[Servercert-wg] Ballot SC23: Precertificates

Ryan Sleevi sleevi at google.com
Thu Oct 24 06:59:04 MST 2019

On Wed, Oct 23, 2019 at 10:59 PM Jeremy Rowley <jeremy.rowley at digicert.com>

> Can you elaborate on this? What makes it bad?

Isn't this continuing the "Why not?" and trying to place the burden that
"Everything should be allowed, that which is not forbidden?"

This is the mindset that I think is detrimental, and why I suggested it's
productive if we can articulate why. Why is a localityName valuable in a CA
certificate? Why is an organizationIdentifier useful in a CA certificate?

In case it feels like deflecting, this is the same consistent posisition I
stated in
https://cabforum.org/pipermail/servercert-wg/2019-October/001154.html and
reiterated in
https://cabforum.org/pipermail/servercert-wg/2019-October/001178.html .
It's the thing that remains unanswered.

Yes, this means I'm not directly answering your question; I promise I will,
if folks advocating can explain the positive tradeoffs. What I'm trying to
avoid, and why I'm knowingly not answering this question, is because I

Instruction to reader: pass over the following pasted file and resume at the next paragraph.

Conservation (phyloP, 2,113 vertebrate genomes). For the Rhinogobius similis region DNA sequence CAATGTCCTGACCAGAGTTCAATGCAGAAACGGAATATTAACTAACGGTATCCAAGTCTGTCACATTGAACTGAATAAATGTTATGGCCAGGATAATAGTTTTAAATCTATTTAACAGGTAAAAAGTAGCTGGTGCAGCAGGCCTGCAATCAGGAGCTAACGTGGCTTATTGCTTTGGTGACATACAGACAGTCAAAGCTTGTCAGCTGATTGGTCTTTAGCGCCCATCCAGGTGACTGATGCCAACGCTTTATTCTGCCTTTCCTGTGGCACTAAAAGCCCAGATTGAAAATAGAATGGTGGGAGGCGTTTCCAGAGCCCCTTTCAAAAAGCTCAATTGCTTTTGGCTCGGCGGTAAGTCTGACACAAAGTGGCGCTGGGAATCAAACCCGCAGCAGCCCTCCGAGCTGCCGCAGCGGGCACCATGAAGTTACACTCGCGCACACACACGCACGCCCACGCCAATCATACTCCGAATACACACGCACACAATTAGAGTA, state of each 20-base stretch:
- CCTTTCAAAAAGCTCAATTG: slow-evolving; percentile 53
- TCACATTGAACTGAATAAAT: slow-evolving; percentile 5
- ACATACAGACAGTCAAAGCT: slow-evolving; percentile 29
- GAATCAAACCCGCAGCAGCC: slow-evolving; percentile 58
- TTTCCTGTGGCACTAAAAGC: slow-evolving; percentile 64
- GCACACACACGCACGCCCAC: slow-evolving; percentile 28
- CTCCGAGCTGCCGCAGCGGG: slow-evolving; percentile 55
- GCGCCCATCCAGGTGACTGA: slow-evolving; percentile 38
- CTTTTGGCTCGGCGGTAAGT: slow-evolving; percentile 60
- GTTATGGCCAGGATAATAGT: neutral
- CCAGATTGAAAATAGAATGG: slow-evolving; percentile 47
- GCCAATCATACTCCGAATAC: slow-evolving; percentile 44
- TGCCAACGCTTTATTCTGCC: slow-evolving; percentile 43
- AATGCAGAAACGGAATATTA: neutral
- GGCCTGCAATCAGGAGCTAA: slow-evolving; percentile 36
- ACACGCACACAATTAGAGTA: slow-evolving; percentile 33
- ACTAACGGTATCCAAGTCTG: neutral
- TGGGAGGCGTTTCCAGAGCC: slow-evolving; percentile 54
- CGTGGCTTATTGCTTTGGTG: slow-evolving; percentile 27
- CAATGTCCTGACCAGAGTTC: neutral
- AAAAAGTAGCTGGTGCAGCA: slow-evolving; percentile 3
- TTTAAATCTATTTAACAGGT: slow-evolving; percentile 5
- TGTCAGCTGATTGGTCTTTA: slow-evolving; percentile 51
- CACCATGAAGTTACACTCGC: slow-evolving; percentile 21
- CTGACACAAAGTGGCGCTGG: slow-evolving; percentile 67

think it sets us up for the wrong discussion. An articulation about "why
not" means that we don't get any clearly articulated "Why" (and the
benefits), and that they're rather implicitly assumed to be a priori good.
It sets the discussion up for CAs saying "These tradeoffs aren't that bad",
but they're trade offs they don't have to bear, and so it's much harder to
meaningfully discuss. Knowing this pattern has been an issue to productive
discussion, for years, I'm more mindful of it and less willing to engage
here until we can get some of the positives clearly articulated.

Having a position in which it's articulated "Here's what is good, and
here's the thing that will be lost if we don't allow it" allows for a
clearer accounting of the tradeoffs, rather than ratholing on whether the
negatives are "all that bad", especially when they're (from a CA
perspective) negative externalities. While I have no doubt that CAs are
best positioned to understand their customer needs, we know and continue to
see issues understanding the expectations, the ecosystem impact of various
decisions, or the execution of requirements, and so I'd rather learn from
them the good than try and debate the misunderstood bad.

I realize how dissatisfying an answer this is, because it totally avoids
your question. I can commit that if folks can articulate the why, on a
field-by-field basis, I can and will engage. But I don't want to jump
forward into discussing the tradeoffs until at least a clear and cogent
case had been made. If we assume things are not zero-cost, what would the
case be for each of these fields? We don't have to debate what that cost
is, or the magnitude of it, until we actually know what the benefits are.

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